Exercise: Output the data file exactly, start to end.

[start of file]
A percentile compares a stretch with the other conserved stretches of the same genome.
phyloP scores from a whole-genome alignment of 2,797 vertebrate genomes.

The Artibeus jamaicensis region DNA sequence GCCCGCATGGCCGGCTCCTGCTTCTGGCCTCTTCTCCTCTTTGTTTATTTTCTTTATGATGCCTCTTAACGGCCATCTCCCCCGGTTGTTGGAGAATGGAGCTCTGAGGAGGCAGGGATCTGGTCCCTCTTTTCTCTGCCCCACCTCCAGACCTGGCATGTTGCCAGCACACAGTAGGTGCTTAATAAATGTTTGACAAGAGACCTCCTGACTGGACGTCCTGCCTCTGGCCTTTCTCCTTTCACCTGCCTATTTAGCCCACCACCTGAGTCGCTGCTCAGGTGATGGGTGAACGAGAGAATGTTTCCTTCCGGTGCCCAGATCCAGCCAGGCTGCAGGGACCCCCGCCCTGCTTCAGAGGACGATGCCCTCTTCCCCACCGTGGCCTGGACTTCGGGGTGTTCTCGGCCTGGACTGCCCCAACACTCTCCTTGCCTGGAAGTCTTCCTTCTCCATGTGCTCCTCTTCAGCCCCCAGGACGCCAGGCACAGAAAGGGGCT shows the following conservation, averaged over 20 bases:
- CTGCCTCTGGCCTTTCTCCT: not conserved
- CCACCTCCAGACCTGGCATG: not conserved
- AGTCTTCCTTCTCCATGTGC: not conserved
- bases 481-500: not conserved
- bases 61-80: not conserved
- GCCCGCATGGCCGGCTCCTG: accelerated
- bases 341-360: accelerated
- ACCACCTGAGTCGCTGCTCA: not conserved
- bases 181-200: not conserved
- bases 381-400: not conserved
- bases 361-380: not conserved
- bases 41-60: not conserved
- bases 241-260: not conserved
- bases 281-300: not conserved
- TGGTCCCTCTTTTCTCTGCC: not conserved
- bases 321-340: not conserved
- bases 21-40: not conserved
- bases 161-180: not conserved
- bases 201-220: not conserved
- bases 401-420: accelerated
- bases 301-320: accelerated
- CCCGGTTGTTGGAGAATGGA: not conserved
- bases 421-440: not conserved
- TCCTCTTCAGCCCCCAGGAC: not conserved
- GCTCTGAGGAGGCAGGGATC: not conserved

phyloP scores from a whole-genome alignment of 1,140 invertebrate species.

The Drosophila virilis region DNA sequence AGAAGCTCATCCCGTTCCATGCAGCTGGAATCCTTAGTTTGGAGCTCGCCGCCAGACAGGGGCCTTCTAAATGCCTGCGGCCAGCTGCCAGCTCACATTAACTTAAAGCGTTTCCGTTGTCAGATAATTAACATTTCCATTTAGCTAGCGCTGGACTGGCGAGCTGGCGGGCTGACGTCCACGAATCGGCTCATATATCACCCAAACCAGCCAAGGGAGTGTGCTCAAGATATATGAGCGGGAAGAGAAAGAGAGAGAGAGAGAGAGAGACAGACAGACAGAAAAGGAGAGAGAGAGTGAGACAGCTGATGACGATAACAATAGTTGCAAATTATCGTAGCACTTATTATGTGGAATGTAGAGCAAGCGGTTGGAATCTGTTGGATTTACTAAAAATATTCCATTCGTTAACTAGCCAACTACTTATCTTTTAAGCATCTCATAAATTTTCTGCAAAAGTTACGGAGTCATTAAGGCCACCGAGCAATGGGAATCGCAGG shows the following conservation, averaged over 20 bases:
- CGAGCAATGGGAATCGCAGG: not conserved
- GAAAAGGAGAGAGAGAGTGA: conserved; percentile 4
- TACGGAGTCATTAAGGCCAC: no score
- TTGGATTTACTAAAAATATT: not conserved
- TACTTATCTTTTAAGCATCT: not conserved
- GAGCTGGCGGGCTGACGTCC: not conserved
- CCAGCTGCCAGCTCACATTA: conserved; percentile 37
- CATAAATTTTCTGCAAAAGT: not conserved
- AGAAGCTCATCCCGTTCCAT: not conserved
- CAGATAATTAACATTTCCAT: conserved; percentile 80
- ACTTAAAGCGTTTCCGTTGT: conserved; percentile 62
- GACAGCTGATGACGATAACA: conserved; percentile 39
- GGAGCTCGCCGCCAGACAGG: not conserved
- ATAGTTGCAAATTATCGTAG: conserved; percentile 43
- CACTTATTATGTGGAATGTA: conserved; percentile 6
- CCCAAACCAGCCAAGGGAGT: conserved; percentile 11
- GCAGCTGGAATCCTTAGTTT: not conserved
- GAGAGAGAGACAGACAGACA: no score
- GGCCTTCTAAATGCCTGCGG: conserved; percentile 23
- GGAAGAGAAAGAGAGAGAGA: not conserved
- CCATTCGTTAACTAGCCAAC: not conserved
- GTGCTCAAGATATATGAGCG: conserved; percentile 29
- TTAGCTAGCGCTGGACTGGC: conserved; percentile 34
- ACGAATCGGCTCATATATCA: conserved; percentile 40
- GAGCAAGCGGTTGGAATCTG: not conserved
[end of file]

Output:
A percentile compares a stretch with the other conserved stretches of the same genome.
phyloP scores from a whole-genome alignment of 2,797 vertebrate genomes.

The Artibeus jamaicensis region DNA sequence GCCCGCATGGCCGGCTCCTGCTTCTGGCCTCTTCTCCTCTTTGTTTATTTTCTTTATGATGCCTCTTAACGGCCATCTCCCCCGGTTGTTGGAGAATGGAGCTCTGAGGAGGCAGGGATCTGGTCCCTCTTTTCTCTGCCCCACCTCCAGACCTGGCATGTTGCCAGCACACAGTAGGTGCTTAATAAATGTTTGACAAGAGACCTCCTGACTGGACGTCCTGCCTCTGGCCTTTCTCCTTTCACCTGCCTATTTAGCCCACCACCTGAGTCGCTGCTCAGGTGATGGGTGAACGAGAGAATGTTTCCTTCCGGTGCCCAGATCCAGCCAGGCTGCAGGGACCCCCGCCCTGCTTCAGAGGACGATGCCCTCTTCCCCACCGTGGCCTGGACTTCGGGGTGTTCTCGGCCTGGACTGCCCCAACACTCTCCTTGCCTGGAAGTCTTCCTTCTCCATGTGCTCCTCTTCAGCCCCCAGGACGCCAGGCACAGAAAGGGGCT shows the following conservation, averaged over 20 bases:
- CTGCCTCTGGCCTTTCTCCT: not conserved
- CCACCTCCAGACCTGGCATG: not conserved
- AGTCTTCCTTCTCCATGTGC: not conserved
- bases 481-500: not conserved
- bases 61-80: not conserved
- GCCCGCATGGCCGGCTCCTG: accelerated
- bases 341-360: accelerated
- ACCACCTGAGTCGCTGCTCA: not conserved
- bases 181-200: not conserved
- bases 381-400: not conserved
- bases 361-380: not conserved
- bases 41-60: not conserved
- bases 241-260: not conserved
- bases 281-300: not conserved
- TGGTCCCTCTTTTCTCTGCC: not conserved
- bases 321-340: not conserved
- bases 21-40: not conserved
- bases 161-180: not conserved
- bases 201-220: not conserved
- bases 401-420: accelerated
- bases 301-320: accelerated
- CCCGGTTGTTGGAGAATGGA: not conserved
- bases 421-440: not conserved
- TCCTCTTCAGCCCCCAGGAC: not conserved
- GCTCTGAGGAGGCAGGGATC: not conserved

phyloP scores from a whole-genome alignment of 1,140 invertebrate species.

The Drosophila virilis region DNA sequence AGAAGCTCATCCCGTTCCATGCAGCTGGAATCCTTAGTTTGGAGCTCGCCGCCAGACAGGGGCCTTCTAAATGCCTGCGGCCAGCTGCCAGCTCACATTAACTTAAAGCGTTTCCGTTGTCAGATAATTAACATTTCCATTTAGCTAGCGCTGGACTGGCGAGCTGGCGGGCTGACGTCCACGAATCGGCTCATATATCACCCAAACCAGCCAAGGGAGTGTGCTCAAGATATATGAGCGGGAAGAGAAAGAGAGAGAGAGAGAGAGAGACAGACAGACAGAAAAGGAGAGAGAGAGTGAGACAGCTGATGACGATAACAATAGTTGCAAATTATCGTAGCACTTATTATGTGGAATGTAGAGCAAGCGGTTGGAATCTGTTGGATTTACTAAAAATATTCCATTCGTTAACTAGCCAACTACTTATCTTTTAAGCATCTCATAAATTTTCTGCAAAAGTTACGGAGTCATTAAGGCCACCGAGCAATGGGAATCGCAGG shows the following conservation, averaged over 20 bases:
- CGAGCAATGGGAATCGCAGG: not conserved
- GAAAAGGAGAGAGAGAGTGA: conserved; percentile 4
- TACGGAGTCATTAAGGCCAC: no score
- TTGGATTTACTAAAAATATT: not conserved
- TACTTATCTTTTAAGCATCT: not conserved
- GAGCTGGCGGGCTGACGTCC: not conserved
- CCAGCTGCCAGCTCACATTA: conserved; percentile 37
- CATAAATTTTCTGCAAAAGT: not conserved
- AGAAGCTCATCCCGTTCCAT: not conserved
- CAGATAATTAACATTTCCAT: conserved; percentile 80
- ACTTAAAGCGTTTCCGTTGT: conserved; percentile 62
- GACAGCTGATGACGATAACA: conserved; percentile 39
- GGAGCTCGCCGCCAGACAGG: not conserved
- ATAGTTGCAAATTATCGTAG: conserved; percentile 43
- CACTTATTATGTGGAATGTA: conserved; percentile 6
- CCCAAACCAGCCAAGGGAGT: conserved; percentile 11
- GCAGCTGGAATCCTTAGTTT: not conserved
- GAGAGAGAGACAGACAGACA: no score
- GGCCTTCTAAATGCCTGCGG: conserved; percentile 23
- GGAAGAGAAAGAGAGAGAGA: not conserved
- CCATTCGTTAACTAGCCAAC: not conserved
- GTGCTCAAGATATATGAGCG: conserved; percentile 29
- TTAGCTAGCGCTGGACTGGC: conserved; percentile 34
- ACGAATCGGCTCATATATCA: conserved; percentile 40
- GAGCAAGCGGTTGGAATCTG: not conserved